I’m teaching an algebra unit called “Analyzing Data.” We’re doing basic stuff really and each year in the past its gone pretty well. But I’m not too great at doing the same thing each year.

I tend to get bored once I feel like I’ve found one particular *solution* to a given *problem*.

So this year I thought I’d frame our unit of study this way, “How can we make decisions based on data?” It seemed attainable enough a target and I knew It could easily encapsulate everything my school district required. It also offered me a broader context within which I thought we might find some more opportunities to connect to student interest.

I’m not a bleeding-heart TED fanatic and I’ve done some reading that has helped encourage my doubt a bit, but I do think they are useful for at least one thing: the ideas they present. And I do want my students to encounter new and engaging ideas.

So, off to TED I went to find a few videos connected to data, data displays and data-driven decisions.

We started with Shyam Sankar and his ideas about Computer/Human Symbiosis. Pretty cool stuff to get students thinking about why computers haven’t yet replaced them in their decision-making abilities. (I’ve previously written more about this video here in relationship to a GeoGebra activity I did with my students.)

Then my kiddos did some work with box plots for a few days.

Yesterday we watched this video from David McCandless on beautiful data visualization. Not that it related to box plots directly but rather to our greater question for the unit of how do we make decisions based on data.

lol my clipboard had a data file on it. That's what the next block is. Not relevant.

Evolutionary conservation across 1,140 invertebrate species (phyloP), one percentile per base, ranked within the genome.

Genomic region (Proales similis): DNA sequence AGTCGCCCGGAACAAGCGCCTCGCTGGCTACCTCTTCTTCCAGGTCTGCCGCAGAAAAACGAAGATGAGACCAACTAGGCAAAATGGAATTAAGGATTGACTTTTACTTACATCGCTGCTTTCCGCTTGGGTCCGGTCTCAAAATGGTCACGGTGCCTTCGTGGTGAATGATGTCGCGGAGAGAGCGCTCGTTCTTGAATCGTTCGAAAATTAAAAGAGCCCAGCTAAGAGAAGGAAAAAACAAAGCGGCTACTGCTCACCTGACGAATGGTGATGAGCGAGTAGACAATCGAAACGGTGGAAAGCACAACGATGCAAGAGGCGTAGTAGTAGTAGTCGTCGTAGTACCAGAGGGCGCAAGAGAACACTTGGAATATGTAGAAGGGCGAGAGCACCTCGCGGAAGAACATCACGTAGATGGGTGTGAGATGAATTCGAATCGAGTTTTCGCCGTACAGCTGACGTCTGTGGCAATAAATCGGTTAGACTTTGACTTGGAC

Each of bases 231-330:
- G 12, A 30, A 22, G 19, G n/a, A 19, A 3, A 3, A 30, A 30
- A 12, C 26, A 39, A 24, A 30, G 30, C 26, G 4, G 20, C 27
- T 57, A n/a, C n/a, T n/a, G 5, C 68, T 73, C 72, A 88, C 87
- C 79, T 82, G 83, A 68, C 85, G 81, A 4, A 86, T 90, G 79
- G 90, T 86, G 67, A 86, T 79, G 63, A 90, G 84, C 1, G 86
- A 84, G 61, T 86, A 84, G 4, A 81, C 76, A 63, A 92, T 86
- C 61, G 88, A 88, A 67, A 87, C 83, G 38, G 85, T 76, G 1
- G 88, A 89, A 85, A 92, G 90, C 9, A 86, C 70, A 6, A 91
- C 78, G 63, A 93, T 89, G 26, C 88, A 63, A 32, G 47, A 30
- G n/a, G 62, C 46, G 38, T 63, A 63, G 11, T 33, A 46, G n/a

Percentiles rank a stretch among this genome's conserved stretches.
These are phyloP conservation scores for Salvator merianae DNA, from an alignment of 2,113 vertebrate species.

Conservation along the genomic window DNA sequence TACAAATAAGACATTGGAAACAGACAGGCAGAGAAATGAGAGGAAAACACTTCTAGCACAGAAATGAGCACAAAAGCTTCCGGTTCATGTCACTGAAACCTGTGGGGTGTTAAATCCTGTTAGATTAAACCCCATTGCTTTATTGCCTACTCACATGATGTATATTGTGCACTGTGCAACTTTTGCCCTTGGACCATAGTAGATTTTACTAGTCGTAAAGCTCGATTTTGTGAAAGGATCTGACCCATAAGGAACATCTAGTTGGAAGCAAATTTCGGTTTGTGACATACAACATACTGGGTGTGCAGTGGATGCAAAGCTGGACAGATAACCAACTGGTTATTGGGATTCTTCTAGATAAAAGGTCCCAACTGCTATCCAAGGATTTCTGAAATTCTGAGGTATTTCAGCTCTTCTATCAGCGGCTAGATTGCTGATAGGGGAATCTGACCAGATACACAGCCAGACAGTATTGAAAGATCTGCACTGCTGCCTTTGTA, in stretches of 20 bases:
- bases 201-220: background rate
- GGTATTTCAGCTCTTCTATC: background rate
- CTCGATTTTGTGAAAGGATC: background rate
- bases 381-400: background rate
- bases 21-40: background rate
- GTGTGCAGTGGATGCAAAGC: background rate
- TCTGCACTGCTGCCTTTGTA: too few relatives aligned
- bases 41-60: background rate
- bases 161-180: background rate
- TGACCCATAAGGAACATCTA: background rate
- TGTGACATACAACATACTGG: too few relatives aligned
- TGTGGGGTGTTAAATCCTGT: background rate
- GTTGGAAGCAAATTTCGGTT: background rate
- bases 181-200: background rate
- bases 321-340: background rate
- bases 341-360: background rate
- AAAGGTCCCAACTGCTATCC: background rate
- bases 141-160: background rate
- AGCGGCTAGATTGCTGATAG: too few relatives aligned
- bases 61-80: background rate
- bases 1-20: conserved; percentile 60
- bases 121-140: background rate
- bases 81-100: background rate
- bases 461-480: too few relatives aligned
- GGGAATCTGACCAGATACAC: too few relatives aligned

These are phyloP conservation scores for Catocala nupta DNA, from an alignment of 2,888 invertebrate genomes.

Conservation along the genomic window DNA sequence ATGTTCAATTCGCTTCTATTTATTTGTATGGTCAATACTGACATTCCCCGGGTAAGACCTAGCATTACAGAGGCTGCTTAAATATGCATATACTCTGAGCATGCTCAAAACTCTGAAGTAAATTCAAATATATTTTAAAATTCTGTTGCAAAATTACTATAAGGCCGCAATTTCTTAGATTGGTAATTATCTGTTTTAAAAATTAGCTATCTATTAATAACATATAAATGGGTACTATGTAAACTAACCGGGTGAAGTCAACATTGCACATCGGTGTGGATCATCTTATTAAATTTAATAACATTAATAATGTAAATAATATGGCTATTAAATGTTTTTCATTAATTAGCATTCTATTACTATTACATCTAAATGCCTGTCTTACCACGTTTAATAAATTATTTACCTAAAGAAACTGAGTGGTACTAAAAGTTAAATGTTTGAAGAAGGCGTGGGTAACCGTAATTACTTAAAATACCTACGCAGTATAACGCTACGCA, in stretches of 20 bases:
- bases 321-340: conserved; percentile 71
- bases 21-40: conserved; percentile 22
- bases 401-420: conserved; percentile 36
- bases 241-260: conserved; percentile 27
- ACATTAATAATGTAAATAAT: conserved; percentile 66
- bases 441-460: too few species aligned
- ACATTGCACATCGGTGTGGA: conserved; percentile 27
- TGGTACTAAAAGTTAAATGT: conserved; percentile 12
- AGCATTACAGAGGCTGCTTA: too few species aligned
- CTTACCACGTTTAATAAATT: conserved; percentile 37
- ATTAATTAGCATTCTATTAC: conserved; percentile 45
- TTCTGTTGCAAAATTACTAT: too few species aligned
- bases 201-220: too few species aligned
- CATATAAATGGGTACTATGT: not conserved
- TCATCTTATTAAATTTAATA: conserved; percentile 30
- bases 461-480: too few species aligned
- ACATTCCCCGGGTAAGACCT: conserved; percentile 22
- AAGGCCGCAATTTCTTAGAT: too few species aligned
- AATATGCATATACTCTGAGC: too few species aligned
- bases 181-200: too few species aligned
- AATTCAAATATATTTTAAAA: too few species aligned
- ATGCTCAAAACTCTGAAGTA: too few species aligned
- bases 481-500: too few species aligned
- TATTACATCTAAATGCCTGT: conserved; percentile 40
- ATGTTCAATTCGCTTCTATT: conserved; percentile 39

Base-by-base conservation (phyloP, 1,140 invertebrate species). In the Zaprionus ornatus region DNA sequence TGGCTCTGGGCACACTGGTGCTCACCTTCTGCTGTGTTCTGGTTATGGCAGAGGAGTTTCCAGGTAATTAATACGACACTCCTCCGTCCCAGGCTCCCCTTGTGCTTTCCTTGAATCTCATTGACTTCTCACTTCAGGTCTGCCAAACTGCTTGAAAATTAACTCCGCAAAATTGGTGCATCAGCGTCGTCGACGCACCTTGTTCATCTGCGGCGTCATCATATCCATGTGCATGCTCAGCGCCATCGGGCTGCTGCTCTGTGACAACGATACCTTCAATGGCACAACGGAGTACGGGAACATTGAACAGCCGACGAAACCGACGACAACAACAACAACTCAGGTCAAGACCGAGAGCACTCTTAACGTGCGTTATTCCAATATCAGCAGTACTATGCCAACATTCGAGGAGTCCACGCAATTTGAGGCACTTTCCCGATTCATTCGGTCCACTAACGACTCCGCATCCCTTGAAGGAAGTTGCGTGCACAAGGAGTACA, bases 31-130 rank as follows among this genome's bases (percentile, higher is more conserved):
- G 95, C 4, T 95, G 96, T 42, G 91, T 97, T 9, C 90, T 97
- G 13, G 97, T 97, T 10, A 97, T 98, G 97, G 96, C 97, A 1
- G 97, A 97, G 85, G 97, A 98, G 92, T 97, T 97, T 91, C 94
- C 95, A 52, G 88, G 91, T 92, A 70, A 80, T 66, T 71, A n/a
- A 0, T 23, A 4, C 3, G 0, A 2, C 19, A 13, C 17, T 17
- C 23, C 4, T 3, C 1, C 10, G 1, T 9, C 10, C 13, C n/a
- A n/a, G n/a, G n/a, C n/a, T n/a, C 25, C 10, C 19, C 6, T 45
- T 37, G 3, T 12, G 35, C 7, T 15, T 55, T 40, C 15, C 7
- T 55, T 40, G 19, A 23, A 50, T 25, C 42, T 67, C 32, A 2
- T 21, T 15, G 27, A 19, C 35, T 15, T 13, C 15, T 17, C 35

Then I had them do some more work looking at transformations of linear data through these box plots. It went pretty well.

Sensing we were ready for an assessment I printed one out and prepared to give it to my students in class today.

Walking into class this tired Friday morning I looked at the COW (Computers on Wheels) in my classroom and thought, “I really should have them go find some data.”

So that’s what I did.

I had each student log in and asked them to do the following:

Go find data you care about. Hopefully you find this data presented in a box plot. If not you will need to calculate a five-number summary so you can construct your own box plot.

You will turn two things in at the end of class:

1. Your data source (you can submit the dataset or the URL where you found it)

2. Your five-number summary or box plot

I decided about 20 minutes into class that the tool padlet.com was the best way to share resources and have them submit their work; which you can see here: padlet.com/wall/ilovethisdata

Here is a screenshot of a few student submissions:

I’m pretty excited about the opportunities this presents for us next week. We are ready to talk about the *so what* of the data they found and the box plots they will make. I’ll ask them what decisions they can make based on this data. But more than that I can ask them how confident they can be based on their data that they are correct.

This might be my favorite thing I’ve done all year long.